In brief, the sampling approach to programming a quantum processor involves using a digital computer to define an objective function which takes, as input, a bit string (i.e., a sequence of 0s and 1s) and outputs a real number. The quantum processor is called to provide a set of bit strings, or “samples,” where each bit in the bit string corresponds to the state of a respective qubit in the quantum processor after a quantum computation is performed. The quality of each sample is then assessed by plugging it into the objective function on the digital computer to determine the corresponding real number output. The quantum processor intrinsically provides samples from a probability distribution, where the shape of the probability distribution depends on a configuration of programmable parameters (i.e., the same programmable parameters that are used to define a QUBO in the direct mapping approach). High probability samples in the quantum processor's probability distribution may correspond to low-energy states of the quantum processor. In other words, the quantum processor may intrinsically tend to provide samples from low-energy states (e.g., by performing quantum annealing and/or adiabatic quantum computation).
The focus of the sampling approach to programming a quantum processor is to make these low-energy states of the quantum processor correspond to bit strings that produce desirable real number outputs in the objective function. This may be achieved by shaping the probability distribution of the quantum processor so that high-probability samples (e.g., low-energy states) correspond to bit strings that produce desirable real number outputs from the objective function. Thus, after the first samples from the quantum processor are assessed by determining their corresponding real number outputs, the programmable parameters of the quantum processor may be adjusted to re-shape the probability distribution of the quantum processor and increase the probability of producing desirable real number outputs and/or increase the desirability of at least some of the real number outputs produced.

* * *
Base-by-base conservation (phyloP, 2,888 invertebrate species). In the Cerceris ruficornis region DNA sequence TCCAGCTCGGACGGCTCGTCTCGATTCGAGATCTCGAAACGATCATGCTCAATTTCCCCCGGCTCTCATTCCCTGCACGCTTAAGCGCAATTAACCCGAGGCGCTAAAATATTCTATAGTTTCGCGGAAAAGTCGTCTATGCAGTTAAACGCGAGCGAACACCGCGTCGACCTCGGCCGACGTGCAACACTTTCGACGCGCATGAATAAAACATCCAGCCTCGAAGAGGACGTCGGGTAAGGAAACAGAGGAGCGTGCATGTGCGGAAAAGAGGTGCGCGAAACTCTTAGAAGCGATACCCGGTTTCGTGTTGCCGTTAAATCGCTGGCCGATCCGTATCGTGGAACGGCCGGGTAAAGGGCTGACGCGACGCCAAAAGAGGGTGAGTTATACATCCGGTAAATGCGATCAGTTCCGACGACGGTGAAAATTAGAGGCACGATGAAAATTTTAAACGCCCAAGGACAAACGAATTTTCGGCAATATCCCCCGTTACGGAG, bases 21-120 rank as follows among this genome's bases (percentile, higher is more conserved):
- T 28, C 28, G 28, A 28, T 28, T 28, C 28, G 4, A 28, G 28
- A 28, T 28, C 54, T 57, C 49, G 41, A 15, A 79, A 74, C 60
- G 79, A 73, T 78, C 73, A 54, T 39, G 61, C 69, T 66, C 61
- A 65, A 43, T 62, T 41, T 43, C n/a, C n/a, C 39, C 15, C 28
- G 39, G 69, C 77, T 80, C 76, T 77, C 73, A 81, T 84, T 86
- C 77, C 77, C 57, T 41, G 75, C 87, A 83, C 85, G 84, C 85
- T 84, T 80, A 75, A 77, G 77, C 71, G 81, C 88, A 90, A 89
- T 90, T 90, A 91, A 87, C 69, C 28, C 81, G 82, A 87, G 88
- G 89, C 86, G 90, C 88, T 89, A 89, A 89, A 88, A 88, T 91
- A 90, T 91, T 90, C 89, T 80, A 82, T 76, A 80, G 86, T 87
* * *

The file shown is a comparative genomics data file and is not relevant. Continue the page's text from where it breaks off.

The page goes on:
Compared to the direct mapping approach, the sampling approach to programming a quantum processor is less dependent on the architecture of the processor itself and may enable a broader range of problems to be solved. In many applications, it can also be considerably more straightforward to program a quantum processor via the sampling approach than via the direct mapping approach.
BRIEF SUMMARY
Methods of formulating a problem comprising continuous variables into discrete variables that facilitate determining a solution via a quantum processor are described. Systems that perform the methods are also described.
A method of operation of a computational solver system to solve a continuous variable problem may be summarized as defining an objective function comprising a set of continuous variables via a digital computer; defining a number of integers to sample from the set of continuous variables via the digital computer; defining a number of bits used per integer and a cost matrix of neighboring integers via the digital computer; generating a mapping function via the digital computer, wherein the mapping function maps the set of continuous variables to a set of discrete variables; generating an objective function comprising the set of discrete variables via the digital computer; and solving the objective function comprising the set of discrete variables via a quantum processor.